Jaw pain is the most common kind of musculoskeletal pain after low back pain, affecting about 20 million Americans. Fittingly, it has a jaw-breaking name: temporomandibular disorder (TMD).
The jaw hinge connects the lower jaw (mandible) to the temporal bone on each side of the head. Sometimes this joint hurts, clicks and/or locks painfully. Jaw muscles may become sore, making it hard to chew. Pain may radiate to the facial and neck muscles, the head, ears and teeth; it may persist around the clock.
Causes and controversies of TMD
There are many theories about the causes of TMD. Some of the obvious ones are injury to the jaw or arthritis in the joint. Genetic factors may play a role. Some dentists blame grinding or clenching the teeth (bruxism), especially at night, or dislocation of the disk that cushions the jaw joint. Emotional stress is often cited as a cause of both teeth grinding and TMD. Gum chewing, nail biting and eating chewy foods or crunchy candies might also contribute, as may bad posture, particularly thrusting the chin forward, which can strain the neck and jaw muscles. TMD is hard to diagnose and treat, probably because it may be a lot of different problems that vary from person to person.
First step: self-care
• Try over-the-counter pain relievers; apply hot or cold compresses to the jaw. Massage your jaw muscles and temples.
• Eat soft foods; take small bites. Give up hard and chewy foods, like bagels and dried fruit, for a while. Don’t chew gum.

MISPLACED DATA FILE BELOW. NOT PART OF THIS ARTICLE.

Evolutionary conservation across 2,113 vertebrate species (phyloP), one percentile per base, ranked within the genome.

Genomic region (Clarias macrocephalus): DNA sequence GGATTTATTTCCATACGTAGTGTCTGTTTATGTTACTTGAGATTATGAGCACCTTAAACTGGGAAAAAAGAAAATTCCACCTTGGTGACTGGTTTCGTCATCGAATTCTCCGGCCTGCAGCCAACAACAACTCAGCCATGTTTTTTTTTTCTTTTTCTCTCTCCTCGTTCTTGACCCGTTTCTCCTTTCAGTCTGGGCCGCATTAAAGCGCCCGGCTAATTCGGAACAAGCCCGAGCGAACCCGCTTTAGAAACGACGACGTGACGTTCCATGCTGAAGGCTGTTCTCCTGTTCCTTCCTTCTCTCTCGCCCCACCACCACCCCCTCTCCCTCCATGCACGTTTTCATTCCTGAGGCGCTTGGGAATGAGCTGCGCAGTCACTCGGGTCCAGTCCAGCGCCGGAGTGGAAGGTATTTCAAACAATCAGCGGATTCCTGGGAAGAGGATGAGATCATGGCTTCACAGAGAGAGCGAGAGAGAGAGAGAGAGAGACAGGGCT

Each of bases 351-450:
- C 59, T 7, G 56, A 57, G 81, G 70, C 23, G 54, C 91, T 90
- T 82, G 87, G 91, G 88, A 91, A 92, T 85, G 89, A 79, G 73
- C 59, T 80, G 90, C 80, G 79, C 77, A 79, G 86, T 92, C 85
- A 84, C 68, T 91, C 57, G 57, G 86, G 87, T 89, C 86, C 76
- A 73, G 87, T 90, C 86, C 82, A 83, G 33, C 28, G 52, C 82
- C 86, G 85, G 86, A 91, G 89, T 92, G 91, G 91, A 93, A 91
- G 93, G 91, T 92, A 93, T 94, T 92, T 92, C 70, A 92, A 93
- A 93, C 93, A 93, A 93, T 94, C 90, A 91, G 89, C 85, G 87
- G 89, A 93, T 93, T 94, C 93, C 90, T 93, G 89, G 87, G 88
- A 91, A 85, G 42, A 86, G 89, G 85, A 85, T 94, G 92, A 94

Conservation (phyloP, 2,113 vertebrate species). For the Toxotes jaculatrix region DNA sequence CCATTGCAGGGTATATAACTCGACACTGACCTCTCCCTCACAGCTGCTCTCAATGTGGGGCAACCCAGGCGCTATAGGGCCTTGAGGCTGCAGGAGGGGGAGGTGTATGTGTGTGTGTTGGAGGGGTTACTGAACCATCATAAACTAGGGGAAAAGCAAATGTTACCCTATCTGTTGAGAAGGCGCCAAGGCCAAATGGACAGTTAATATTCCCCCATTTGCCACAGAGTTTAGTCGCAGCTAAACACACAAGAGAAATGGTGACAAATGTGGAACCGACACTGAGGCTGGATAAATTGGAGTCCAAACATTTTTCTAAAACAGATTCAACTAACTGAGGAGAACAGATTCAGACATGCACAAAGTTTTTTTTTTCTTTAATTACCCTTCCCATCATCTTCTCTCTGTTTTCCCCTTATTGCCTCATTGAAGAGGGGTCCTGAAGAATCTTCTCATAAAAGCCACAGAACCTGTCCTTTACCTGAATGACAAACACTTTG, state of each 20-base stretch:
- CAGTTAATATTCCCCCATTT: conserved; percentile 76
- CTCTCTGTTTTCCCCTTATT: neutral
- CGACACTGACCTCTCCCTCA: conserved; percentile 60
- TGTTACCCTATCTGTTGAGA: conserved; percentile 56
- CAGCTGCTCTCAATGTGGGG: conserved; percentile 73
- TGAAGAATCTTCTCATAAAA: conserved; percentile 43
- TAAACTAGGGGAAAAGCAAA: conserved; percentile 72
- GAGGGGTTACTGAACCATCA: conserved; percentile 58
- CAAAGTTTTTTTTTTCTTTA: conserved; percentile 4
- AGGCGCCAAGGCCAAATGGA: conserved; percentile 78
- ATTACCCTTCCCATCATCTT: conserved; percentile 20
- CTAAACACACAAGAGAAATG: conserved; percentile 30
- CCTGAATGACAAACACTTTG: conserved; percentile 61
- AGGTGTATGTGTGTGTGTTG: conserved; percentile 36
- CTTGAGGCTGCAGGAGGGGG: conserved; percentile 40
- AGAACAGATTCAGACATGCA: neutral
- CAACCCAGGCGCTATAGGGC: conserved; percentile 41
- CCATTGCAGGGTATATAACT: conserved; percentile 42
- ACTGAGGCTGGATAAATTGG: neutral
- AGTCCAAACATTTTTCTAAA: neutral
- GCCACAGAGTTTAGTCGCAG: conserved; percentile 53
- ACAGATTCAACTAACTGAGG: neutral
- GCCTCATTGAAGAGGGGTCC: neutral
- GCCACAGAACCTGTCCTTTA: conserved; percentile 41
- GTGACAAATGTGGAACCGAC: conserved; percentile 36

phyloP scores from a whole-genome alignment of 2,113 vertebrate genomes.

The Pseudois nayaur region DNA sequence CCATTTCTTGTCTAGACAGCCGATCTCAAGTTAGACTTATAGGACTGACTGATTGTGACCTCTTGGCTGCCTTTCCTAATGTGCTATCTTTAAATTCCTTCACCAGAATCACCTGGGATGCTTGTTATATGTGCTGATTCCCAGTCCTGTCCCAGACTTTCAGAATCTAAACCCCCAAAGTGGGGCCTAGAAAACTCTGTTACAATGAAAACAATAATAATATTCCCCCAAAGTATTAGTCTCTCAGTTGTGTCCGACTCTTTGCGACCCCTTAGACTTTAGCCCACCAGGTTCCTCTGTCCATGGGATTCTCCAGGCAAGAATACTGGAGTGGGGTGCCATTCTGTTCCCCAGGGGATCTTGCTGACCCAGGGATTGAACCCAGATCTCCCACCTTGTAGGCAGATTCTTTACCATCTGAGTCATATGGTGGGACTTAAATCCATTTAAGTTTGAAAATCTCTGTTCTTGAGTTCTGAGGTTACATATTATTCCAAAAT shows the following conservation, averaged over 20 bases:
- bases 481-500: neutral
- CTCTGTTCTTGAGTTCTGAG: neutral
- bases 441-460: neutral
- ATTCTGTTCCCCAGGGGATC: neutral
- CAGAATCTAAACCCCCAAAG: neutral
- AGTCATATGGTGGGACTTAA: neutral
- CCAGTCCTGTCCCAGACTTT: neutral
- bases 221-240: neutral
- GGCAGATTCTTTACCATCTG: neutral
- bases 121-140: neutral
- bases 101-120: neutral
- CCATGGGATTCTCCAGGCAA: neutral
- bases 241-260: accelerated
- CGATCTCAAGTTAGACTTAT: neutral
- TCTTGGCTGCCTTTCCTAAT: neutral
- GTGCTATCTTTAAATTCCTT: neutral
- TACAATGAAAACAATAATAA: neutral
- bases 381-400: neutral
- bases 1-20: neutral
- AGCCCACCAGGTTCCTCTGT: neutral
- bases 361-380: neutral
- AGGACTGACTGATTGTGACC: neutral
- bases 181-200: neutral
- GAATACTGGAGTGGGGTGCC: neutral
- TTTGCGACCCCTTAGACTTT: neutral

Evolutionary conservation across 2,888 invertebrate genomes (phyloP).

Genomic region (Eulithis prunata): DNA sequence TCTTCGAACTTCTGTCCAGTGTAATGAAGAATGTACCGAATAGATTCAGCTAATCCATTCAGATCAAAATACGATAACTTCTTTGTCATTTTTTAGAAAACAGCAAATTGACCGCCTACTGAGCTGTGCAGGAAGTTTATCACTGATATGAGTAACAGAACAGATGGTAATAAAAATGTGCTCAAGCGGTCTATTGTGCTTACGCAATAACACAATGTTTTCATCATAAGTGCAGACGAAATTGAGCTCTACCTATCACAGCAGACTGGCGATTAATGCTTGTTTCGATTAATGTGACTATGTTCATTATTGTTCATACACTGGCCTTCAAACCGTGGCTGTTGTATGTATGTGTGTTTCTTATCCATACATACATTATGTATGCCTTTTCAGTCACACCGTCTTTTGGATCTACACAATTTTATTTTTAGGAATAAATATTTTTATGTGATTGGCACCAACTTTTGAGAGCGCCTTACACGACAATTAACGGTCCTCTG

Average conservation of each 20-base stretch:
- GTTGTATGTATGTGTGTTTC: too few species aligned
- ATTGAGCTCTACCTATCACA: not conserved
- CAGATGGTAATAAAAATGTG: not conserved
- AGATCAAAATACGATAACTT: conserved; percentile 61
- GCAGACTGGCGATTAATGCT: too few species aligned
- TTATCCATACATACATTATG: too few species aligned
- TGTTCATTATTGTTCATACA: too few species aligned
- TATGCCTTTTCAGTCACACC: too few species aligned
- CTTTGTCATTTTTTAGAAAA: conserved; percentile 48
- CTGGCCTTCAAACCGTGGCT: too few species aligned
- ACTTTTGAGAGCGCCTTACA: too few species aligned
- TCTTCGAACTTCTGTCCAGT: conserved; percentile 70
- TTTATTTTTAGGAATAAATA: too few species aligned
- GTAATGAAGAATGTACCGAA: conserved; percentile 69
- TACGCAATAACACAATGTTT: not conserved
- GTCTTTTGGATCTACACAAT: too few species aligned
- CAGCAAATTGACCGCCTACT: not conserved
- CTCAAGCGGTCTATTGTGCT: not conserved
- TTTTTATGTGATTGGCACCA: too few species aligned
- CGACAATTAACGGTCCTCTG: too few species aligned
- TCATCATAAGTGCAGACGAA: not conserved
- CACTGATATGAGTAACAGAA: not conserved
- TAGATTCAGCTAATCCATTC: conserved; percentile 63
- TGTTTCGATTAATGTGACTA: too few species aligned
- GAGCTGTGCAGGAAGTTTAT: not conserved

• Do gentle jaw stretches. Slowly open and close your mouth. Let your jaw hang slightly when you are not chewing, swallowing or speaking.
Next step: professional care
• If the pain persists, consult your dentist. In the past, correcting malocclusion (teeth that don’t fit together properly) by grinding down a few tooth surfaces was regarded as a good treatment, but more recent research suggests it may not help TMD much. Though its benefits for TMD are also questioned, mouth splints (worn while sleeping) may help stabilize the bite and eliminate nocturnal tooth grinding. If you try a splint, a low-cost athletic mouth guard may work as well as a custom device.
• If stress is contributing to your TMD, professional counseling may help. TMD may respond well to relaxation training, biofeedback and distraction therapy. Small but well-designed studies have found that acupuncture can be useful, too, at least in the short term.
• TMD may improve with time and go away on its own. If it does not, a referral to an orofacial pain management clinic or TMD center affiliated with a hospital or university may be the next best step.